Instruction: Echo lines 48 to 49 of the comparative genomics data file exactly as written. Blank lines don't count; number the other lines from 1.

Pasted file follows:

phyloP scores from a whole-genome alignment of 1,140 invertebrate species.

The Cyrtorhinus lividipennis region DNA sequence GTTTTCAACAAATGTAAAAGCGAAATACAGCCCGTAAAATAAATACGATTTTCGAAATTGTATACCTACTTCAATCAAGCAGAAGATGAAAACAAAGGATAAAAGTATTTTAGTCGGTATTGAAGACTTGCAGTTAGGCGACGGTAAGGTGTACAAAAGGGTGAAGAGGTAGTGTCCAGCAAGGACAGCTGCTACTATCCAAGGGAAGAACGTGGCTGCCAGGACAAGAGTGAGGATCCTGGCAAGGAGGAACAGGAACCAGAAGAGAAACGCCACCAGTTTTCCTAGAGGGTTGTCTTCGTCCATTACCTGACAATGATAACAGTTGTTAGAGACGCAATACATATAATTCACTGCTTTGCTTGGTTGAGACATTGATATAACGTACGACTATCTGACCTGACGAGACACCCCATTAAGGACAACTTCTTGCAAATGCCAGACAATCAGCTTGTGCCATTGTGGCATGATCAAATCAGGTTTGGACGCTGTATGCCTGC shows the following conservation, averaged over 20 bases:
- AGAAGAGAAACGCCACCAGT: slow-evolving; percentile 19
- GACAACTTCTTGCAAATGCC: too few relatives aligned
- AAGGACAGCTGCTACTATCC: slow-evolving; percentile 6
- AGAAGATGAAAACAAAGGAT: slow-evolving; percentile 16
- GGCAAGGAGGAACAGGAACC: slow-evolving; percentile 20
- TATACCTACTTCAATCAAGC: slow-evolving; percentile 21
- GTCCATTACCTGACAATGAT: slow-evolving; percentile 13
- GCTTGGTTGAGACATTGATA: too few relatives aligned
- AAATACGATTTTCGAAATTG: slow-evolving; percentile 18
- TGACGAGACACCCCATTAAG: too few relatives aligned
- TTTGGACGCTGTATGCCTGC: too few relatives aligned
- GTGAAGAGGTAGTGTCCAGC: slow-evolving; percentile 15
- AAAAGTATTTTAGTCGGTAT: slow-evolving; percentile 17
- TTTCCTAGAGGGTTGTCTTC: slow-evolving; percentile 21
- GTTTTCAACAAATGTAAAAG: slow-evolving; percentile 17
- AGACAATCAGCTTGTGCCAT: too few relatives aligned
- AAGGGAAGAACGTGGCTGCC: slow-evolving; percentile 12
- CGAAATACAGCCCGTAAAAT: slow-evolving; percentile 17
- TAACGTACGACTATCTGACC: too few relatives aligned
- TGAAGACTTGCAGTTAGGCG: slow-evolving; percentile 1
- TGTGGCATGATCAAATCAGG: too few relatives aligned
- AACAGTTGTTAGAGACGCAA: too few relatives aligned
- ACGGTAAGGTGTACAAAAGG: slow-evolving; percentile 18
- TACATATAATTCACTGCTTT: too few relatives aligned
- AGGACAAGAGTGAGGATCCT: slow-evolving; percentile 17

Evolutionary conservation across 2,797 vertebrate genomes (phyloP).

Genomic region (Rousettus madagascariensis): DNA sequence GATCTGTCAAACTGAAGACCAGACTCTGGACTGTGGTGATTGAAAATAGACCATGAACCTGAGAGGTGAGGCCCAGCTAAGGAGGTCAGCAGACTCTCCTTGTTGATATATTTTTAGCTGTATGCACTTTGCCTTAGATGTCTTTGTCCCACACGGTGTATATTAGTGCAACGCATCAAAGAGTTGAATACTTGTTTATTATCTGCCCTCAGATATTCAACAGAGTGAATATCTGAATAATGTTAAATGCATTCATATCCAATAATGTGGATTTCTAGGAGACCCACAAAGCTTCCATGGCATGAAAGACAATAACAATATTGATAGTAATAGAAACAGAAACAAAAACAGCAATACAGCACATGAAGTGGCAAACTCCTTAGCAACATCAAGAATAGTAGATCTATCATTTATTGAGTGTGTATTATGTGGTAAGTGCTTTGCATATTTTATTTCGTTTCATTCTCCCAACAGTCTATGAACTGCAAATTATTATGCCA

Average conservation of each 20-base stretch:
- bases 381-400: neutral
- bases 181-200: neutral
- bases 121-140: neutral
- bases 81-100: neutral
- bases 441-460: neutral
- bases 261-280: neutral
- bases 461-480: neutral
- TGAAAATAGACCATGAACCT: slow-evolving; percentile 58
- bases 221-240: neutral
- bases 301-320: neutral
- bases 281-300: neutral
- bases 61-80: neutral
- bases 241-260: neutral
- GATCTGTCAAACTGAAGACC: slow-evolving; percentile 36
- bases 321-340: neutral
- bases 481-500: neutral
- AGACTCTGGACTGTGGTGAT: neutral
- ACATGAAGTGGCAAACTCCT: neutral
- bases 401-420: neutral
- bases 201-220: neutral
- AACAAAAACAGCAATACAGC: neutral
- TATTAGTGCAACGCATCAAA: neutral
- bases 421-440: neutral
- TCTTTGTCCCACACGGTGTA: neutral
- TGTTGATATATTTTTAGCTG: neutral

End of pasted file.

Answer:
- ACATGAAGTGGCAAACTCCT: neutral
- bases 401-420: neutral